Richard II

by: William Shakespeare

  Act 3 Scene 4

page Act 3 Scene 4 Page 4

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QUEEN

O, I am press’d to death through want of speaking!

QUEEN

Oh, not saying anything is killing me!
Coming forward
She comes forward.
Thou, old Adam’s likeness, set to dress this garden,
How dares thy harsh rude tongue sound this unpleasing news?
What Eve, what serpent, hath suggested thee
80To make a second fall of cursed man?
Why dost thou say King Richard is deposed?
Darest thou, thou little better thing than earth,
Divine his downfall? Say, where, when, and how,
Camest thou by this ill tidings? speak, thou wretch.
You, gardener, how dare you say such awful things? What snake has tempted you to invent a second fall of man? Why do you say that King Richard is deposed? Do you dare predict his downfall when you are as low as the dirt? Tell me where, when, and how you heard these terrible things. Speak, you wretch.

GARDENER

85Pardon me, madam: little joy have I
To breathe this news; yet what I say is true.
King Richard, he is in the mighty hold
Of Bolingbroke: their fortunes both are weigh’d:
In your lord’s scale is nothing but himself,
90And some few vanities that make him light;
But in the balance of great Bolingbroke,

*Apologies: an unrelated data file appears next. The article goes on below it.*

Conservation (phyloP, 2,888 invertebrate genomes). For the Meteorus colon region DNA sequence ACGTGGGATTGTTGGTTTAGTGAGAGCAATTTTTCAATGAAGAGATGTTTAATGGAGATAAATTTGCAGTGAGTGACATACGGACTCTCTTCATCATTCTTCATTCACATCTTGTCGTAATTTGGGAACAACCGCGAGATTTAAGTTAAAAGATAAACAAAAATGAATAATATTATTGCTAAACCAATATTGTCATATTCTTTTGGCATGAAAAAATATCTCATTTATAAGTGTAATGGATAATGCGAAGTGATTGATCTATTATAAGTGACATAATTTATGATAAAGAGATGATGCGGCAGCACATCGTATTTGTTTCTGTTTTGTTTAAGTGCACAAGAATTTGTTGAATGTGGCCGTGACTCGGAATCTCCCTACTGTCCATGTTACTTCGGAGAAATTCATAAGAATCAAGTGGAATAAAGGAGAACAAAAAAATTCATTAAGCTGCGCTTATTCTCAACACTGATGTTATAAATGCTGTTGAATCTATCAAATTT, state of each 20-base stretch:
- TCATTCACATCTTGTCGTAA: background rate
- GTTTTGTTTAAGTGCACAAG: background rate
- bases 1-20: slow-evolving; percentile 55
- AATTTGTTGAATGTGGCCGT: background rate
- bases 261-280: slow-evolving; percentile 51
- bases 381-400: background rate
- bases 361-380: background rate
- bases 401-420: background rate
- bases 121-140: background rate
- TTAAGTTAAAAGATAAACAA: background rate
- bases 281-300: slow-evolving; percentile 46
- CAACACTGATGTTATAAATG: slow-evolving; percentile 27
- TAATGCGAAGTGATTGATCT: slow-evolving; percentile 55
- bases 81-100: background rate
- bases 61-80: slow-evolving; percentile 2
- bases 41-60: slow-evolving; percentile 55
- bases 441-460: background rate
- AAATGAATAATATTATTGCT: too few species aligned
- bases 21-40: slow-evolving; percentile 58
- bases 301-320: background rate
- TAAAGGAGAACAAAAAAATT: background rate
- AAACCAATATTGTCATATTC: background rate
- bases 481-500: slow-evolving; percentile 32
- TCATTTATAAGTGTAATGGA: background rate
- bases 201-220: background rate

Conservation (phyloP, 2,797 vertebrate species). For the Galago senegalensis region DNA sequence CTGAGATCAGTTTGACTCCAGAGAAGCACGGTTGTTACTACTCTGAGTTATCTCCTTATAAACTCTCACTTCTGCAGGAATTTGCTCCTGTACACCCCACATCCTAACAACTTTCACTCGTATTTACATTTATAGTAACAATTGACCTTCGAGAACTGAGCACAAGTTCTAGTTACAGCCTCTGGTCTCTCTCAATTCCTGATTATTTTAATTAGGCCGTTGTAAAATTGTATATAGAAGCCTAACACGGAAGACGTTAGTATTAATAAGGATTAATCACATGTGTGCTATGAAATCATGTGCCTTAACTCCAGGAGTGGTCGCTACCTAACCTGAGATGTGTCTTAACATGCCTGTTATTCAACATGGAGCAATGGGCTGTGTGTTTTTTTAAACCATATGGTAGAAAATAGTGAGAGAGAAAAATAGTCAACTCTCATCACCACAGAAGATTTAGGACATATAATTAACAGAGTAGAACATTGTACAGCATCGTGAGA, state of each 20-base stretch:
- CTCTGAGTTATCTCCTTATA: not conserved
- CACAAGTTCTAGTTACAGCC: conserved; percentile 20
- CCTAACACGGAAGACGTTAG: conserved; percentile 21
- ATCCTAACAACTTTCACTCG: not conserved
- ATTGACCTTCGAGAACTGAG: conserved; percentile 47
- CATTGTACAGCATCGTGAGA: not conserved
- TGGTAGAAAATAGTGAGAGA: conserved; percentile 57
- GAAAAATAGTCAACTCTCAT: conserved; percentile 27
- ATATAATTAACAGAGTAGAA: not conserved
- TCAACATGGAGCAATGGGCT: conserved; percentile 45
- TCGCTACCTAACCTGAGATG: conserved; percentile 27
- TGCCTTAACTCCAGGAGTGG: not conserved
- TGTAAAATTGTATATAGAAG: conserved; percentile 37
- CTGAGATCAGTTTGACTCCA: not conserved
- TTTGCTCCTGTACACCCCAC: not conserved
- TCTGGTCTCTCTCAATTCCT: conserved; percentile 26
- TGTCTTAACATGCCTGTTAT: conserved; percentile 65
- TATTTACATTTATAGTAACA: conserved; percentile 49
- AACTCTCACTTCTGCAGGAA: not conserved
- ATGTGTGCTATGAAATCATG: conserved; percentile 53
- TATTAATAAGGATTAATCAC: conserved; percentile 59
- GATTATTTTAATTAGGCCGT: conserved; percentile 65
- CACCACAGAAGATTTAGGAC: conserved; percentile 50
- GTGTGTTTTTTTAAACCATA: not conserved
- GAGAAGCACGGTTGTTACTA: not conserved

Besides himself, are all the English peers,
And with that odds he weighs King Richard down.
Post you to London, and you will find it so;
95I speak no more than every one doth know.

GARDENER

Forgive me, madam. I’m not happy to say it, but it’s true. Bolingbroke has captured King Richard. Their fortunes are being weighed out. Your lord has only himself and his vanity, which makes him lighter. Great Bolingbroke has all the English peers with him, and that gives him greater weight than King Richard. If you hurry to London, you’ll see. I’m only saying what everyone knows.

QUEEN

Nimble mischance, that art so light of foot,
Doth not thy embassage belong to me,
And am I last that knows it? O, thou think’st
To serve me last, that I may longest keep
100Thy sorrow in my breast. Come, ladies, go,
To meet at London London’s king in woe.
What, was I born to this, that my sad look
Should grace the triumph of great Bolingbroke?
Gardener, for telling me these news of woe,
105Pray God the plants thou graft’st may never grow.

QUEEN

Why am I the last to hear this bad news that concerns me? I’ll feel the sorrow the longest and yet I’m the last to know. Come, ladies, let’s go. We must go to London to see the king in his sorrow. Was this why I was born, to show my sad face while great Bolingbroke triumphs? Gardener, for telling me this awful news, I pray that your plants never grow.

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